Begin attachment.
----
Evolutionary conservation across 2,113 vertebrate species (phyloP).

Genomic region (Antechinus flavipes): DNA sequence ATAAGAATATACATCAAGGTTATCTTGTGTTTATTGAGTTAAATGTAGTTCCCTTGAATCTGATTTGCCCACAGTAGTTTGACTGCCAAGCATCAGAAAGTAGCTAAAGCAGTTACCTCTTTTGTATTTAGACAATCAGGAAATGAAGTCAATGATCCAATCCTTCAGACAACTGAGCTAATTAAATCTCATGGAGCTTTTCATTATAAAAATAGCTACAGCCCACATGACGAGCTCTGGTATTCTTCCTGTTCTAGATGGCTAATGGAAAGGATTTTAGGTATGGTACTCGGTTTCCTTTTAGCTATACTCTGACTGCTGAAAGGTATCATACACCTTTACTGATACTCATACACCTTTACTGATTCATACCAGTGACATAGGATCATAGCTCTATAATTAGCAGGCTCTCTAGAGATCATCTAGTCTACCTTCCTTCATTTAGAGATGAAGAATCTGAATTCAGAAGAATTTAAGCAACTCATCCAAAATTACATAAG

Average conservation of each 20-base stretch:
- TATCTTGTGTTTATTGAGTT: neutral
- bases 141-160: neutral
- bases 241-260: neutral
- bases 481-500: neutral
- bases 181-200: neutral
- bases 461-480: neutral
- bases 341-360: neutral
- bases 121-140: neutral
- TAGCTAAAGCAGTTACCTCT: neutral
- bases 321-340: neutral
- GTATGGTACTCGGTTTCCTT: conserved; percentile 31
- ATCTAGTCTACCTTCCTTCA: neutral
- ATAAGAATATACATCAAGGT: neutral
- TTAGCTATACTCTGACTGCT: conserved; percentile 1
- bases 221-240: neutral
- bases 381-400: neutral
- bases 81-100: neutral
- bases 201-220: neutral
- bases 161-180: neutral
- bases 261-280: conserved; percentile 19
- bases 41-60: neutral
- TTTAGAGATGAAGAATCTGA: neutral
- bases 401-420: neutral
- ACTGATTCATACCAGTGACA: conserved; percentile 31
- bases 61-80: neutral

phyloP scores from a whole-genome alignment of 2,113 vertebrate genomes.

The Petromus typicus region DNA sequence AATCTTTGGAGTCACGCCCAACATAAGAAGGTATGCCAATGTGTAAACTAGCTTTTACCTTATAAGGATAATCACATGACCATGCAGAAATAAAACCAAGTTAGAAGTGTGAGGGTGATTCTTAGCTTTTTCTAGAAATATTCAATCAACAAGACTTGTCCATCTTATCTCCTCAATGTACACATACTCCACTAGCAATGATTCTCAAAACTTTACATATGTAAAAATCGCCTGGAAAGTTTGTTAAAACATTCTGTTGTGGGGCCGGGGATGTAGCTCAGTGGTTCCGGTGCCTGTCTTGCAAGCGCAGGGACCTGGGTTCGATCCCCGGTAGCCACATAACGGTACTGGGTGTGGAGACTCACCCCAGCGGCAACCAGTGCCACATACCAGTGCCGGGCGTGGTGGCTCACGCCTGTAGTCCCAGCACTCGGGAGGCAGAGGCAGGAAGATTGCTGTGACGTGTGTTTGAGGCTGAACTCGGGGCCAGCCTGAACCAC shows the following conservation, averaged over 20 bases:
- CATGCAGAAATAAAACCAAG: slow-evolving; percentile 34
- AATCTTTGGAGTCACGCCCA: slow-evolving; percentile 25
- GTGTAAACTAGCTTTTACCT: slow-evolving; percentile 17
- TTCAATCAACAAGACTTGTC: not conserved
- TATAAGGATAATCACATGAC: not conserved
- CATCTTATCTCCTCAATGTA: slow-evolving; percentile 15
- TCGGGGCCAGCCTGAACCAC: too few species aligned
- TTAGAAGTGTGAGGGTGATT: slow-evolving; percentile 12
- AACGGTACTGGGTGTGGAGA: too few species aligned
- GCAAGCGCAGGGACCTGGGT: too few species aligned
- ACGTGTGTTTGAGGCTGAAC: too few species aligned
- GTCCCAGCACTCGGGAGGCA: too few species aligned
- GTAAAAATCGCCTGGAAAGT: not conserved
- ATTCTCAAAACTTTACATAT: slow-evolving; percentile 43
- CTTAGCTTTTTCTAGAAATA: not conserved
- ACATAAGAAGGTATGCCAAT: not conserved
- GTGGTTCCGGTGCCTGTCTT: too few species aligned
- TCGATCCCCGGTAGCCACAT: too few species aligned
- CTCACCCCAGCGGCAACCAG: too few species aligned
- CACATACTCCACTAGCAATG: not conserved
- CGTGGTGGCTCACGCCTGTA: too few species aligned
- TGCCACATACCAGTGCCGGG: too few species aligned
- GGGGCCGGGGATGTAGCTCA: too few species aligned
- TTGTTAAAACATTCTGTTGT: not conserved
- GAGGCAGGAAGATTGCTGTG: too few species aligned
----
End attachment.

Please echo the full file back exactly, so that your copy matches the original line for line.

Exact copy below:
Evolutionary conservation across 2,113 vertebrate species (phyloP).

Genomic region (Antechinus flavipes): DNA sequence ATAAGAATATACATCAAGGTTATCTTGTGTTTATTGAGTTAAATGTAGTTCCCTTGAATCTGATTTGCCCACAGTAGTTTGACTGCCAAGCATCAGAAAGTAGCTAAAGCAGTTACCTCTTTTGTATTTAGACAATCAGGAAATGAAGTCAATGATCCAATCCTTCAGACAACTGAGCTAATTAAATCTCATGGAGCTTTTCATTATAAAAATAGCTACAGCCCACATGACGAGCTCTGGTATTCTTCCTGTTCTAGATGGCTAATGGAAAGGATTTTAGGTATGGTACTCGGTTTCCTTTTAGCTATACTCTGACTGCTGAAAGGTATCATACACCTTTACTGATACTCATACACCTTTACTGATTCATACCAGTGACATAGGATCATAGCTCTATAATTAGCAGGCTCTCTAGAGATCATCTAGTCTACCTTCCTTCATTTAGAGATGAAGAATCTGAATTCAGAAGAATTTAAGCAACTCATCCAAAATTACATAAG

Average conservation of each 20-base stretch:
- TATCTTGTGTTTATTGAGTT: neutral
- bases 141-160: neutral
- bases 241-260: neutral
- bases 481-500: neutral
- bases 181-200: neutral
- bases 461-480: neutral
- bases 341-360: neutral
- bases 121-140: neutral
- TAGCTAAAGCAGTTACCTCT: neutral
- bases 321-340: neutral
- GTATGGTACTCGGTTTCCTT: conserved; percentile 31
- ATCTAGTCTACCTTCCTTCA: neutral
- ATAAGAATATACATCAAGGT: neutral
- TTAGCTATACTCTGACTGCT: conserved; percentile 1
- bases 221-240: neutral
- bases 381-400: neutral
- bases 81-100: neutral
- bases 201-220: neutral
- bases 161-180: neutral
- bases 261-280: conserved; percentile 19
- bases 41-60: neutral
- TTTAGAGATGAAGAATCTGA: neutral
- bases 401-420: neutral
- ACTGATTCATACCAGTGACA: conserved; percentile 31
- bases 61-80: neutral

phyloP scores from a whole-genome alignment of 2,113 vertebrate genomes.

The Petromus typicus region DNA sequence AATCTTTGGAGTCACGCCCAACATAAGAAGGTATGCCAATGTGTAAACTAGCTTTTACCTTATAAGGATAATCACATGACCATGCAGAAATAAAACCAAGTTAGAAGTGTGAGGGTGATTCTTAGCTTTTTCTAGAAATATTCAATCAACAAGACTTGTCCATCTTATCTCCTCAATGTACACATACTCCACTAGCAATGATTCTCAAAACTTTACATATGTAAAAATCGCCTGGAAAGTTTGTTAAAACATTCTGTTGTGGGGCCGGGGATGTAGCTCAGTGGTTCCGGTGCCTGTCTTGCAAGCGCAGGGACCTGGGTTCGATCCCCGGTAGCCACATAACGGTACTGGGTGTGGAGACTCACCCCAGCGGCAACCAGTGCCACATACCAGTGCCGGGCGTGGTGGCTCACGCCTGTAGTCCCAGCACTCGGGAGGCAGAGGCAGGAAGATTGCTGTGACGTGTGTTTGAGGCTGAACTCGGGGCCAGCCTGAACCAC shows the following conservation, averaged over 20 bases:
- CATGCAGAAATAAAACCAAG: slow-evolving; percentile 34
- AATCTTTGGAGTCACGCCCA: slow-evolving; percentile 25
- GTGTAAACTAGCTTTTACCT: slow-evolving; percentile 17
- TTCAATCAACAAGACTTGTC: not conserved
- TATAAGGATAATCACATGAC: not conserved
- CATCTTATCTCCTCAATGTA: slow-evolving; percentile 15
- TCGGGGCCAGCCTGAACCAC: too few species aligned
- TTAGAAGTGTGAGGGTGATT: slow-evolving; percentile 12
- AACGGTACTGGGTGTGGAGA: too few species aligned
- GCAAGCGCAGGGACCTGGGT: too few species aligned
- ACGTGTGTTTGAGGCTGAAC: too few species aligned
- GTCCCAGCACTCGGGAGGCA: too few species aligned
- GTAAAAATCGCCTGGAAAGT: not conserved
- ATTCTCAAAACTTTACATAT: slow-evolving; percentile 43
- CTTAGCTTTTTCTAGAAATA: not conserved
- ACATAAGAAGGTATGCCAAT: not conserved
- GTGGTTCCGGTGCCTGTCTT: too few species aligned
- TCGATCCCCGGTAGCCACAT: too few species aligned
- CTCACCCCAGCGGCAACCAG: too few species aligned
- CACATACTCCACTAGCAATG: not conserved
- CGTGGTGGCTCACGCCTGTA: too few species aligned
- TGCCACATACCAGTGCCGGG: too few species aligned
- GGGGCCGGGGATGTAGCTCA: too few species aligned
- TTGTTAAAACATTCTGTTGT: not conserved
- GAGGCAGGAAGATTGCTGTG: too few species aligned